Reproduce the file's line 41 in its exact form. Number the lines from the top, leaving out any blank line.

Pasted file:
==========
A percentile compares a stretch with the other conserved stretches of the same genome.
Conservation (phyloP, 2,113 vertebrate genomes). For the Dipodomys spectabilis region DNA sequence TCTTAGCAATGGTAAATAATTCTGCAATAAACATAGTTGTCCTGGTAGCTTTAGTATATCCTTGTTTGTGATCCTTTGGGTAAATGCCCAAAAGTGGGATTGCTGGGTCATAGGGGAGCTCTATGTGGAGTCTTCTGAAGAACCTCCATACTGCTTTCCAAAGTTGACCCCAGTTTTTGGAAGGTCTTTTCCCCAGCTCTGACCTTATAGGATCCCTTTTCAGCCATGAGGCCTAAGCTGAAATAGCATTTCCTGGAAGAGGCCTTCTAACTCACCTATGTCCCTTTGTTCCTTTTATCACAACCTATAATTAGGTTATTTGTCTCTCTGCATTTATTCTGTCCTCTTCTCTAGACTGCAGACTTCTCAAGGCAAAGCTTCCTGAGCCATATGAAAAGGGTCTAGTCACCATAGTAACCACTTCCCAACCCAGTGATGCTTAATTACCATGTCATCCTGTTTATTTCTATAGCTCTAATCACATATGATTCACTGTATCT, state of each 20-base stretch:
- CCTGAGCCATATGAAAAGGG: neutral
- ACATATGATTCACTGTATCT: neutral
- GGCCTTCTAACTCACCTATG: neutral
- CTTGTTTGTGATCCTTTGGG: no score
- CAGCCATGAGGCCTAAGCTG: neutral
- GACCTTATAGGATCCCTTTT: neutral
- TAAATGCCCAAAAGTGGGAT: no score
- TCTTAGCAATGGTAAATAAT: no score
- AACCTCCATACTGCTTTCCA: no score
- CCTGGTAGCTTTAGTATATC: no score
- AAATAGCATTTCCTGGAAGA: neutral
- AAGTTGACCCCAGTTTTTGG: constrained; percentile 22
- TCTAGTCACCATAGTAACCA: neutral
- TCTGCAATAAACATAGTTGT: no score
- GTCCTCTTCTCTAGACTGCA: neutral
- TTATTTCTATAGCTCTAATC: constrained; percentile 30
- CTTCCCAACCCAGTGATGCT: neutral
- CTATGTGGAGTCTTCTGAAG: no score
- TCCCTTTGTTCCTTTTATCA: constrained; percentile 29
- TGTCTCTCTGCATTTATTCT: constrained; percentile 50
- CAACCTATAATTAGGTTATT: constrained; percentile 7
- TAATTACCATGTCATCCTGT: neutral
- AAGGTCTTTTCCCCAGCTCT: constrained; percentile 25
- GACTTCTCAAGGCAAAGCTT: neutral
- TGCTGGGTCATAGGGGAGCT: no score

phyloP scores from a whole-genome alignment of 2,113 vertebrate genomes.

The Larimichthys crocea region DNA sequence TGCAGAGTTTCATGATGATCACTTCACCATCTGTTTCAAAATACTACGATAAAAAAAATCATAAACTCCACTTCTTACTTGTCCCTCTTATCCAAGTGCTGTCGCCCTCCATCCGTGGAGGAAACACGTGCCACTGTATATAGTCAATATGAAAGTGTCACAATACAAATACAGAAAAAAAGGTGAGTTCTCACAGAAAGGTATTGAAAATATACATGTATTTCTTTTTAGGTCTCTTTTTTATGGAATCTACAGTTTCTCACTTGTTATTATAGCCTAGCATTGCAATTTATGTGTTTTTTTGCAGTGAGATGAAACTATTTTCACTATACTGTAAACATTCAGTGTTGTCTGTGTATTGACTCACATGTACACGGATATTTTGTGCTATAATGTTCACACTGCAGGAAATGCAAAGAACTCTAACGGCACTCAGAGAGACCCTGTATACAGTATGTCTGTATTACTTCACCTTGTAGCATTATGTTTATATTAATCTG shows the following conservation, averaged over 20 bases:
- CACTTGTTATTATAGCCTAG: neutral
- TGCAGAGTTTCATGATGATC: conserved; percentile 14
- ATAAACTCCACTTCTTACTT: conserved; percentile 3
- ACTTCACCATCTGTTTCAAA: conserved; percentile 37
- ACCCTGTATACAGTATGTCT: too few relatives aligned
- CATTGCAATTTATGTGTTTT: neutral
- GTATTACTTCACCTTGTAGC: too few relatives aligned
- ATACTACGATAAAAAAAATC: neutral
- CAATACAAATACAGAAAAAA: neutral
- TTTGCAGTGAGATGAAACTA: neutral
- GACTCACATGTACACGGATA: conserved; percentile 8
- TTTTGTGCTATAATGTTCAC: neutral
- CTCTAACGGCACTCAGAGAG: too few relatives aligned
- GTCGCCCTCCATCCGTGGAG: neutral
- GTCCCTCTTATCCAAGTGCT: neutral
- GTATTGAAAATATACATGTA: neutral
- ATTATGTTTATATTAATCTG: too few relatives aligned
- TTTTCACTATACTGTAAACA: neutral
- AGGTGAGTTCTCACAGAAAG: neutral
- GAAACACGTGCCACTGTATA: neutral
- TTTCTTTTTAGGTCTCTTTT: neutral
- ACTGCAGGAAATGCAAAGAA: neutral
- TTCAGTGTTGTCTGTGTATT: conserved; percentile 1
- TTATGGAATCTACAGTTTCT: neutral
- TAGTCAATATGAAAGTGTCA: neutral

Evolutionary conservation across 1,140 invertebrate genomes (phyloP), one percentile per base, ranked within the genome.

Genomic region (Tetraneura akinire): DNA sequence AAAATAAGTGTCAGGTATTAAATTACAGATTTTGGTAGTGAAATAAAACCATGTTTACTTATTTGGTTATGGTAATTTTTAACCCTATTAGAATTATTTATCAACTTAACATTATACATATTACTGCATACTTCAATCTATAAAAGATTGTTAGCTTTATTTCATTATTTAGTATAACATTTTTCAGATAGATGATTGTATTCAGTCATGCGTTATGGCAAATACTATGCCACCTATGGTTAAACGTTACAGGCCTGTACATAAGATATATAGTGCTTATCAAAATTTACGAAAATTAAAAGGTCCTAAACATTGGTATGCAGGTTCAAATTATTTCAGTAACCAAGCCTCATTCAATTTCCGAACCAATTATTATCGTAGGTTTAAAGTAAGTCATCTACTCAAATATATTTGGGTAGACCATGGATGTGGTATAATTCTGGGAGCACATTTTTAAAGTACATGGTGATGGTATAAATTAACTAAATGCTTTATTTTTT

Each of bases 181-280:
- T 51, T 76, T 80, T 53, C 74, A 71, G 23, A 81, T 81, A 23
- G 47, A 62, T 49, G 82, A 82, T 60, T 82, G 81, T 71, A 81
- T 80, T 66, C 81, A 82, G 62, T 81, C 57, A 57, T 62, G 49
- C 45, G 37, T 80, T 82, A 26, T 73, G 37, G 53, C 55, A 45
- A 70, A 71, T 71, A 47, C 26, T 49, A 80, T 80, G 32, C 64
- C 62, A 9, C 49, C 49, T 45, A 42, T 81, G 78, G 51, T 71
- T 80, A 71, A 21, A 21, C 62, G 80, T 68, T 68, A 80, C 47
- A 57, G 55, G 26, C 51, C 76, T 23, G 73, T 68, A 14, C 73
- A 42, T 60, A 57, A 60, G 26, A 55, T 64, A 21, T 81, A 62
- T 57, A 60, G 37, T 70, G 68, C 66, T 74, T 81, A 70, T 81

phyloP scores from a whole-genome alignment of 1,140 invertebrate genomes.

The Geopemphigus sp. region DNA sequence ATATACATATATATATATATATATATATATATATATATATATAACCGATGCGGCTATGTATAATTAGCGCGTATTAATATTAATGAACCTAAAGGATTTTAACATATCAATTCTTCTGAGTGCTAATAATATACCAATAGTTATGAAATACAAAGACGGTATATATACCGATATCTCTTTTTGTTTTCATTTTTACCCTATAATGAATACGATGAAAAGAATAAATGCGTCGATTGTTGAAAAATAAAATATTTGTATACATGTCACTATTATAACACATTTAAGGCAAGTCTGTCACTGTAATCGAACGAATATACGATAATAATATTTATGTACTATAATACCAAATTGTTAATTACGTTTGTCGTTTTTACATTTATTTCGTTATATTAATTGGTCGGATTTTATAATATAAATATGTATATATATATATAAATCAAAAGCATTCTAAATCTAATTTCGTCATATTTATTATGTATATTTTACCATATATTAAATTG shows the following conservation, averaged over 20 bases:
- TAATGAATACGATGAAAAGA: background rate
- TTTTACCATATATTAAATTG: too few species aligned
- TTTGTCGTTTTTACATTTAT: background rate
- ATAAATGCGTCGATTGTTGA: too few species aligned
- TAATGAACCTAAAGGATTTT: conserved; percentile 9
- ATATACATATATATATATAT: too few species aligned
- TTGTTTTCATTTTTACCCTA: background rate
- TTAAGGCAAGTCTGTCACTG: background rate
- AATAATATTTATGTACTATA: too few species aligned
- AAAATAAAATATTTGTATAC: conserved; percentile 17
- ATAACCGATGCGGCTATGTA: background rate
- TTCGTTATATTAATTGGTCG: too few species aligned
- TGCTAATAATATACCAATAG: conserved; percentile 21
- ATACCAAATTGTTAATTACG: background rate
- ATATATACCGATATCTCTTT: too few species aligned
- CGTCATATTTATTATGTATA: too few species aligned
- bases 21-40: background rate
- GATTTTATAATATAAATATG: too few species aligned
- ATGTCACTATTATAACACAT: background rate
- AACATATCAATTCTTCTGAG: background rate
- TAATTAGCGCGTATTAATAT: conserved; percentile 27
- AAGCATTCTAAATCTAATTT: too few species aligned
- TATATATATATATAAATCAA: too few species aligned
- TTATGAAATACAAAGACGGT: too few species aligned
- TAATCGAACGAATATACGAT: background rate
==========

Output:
- TTTTGTGCTATAATGTTCAC: neutral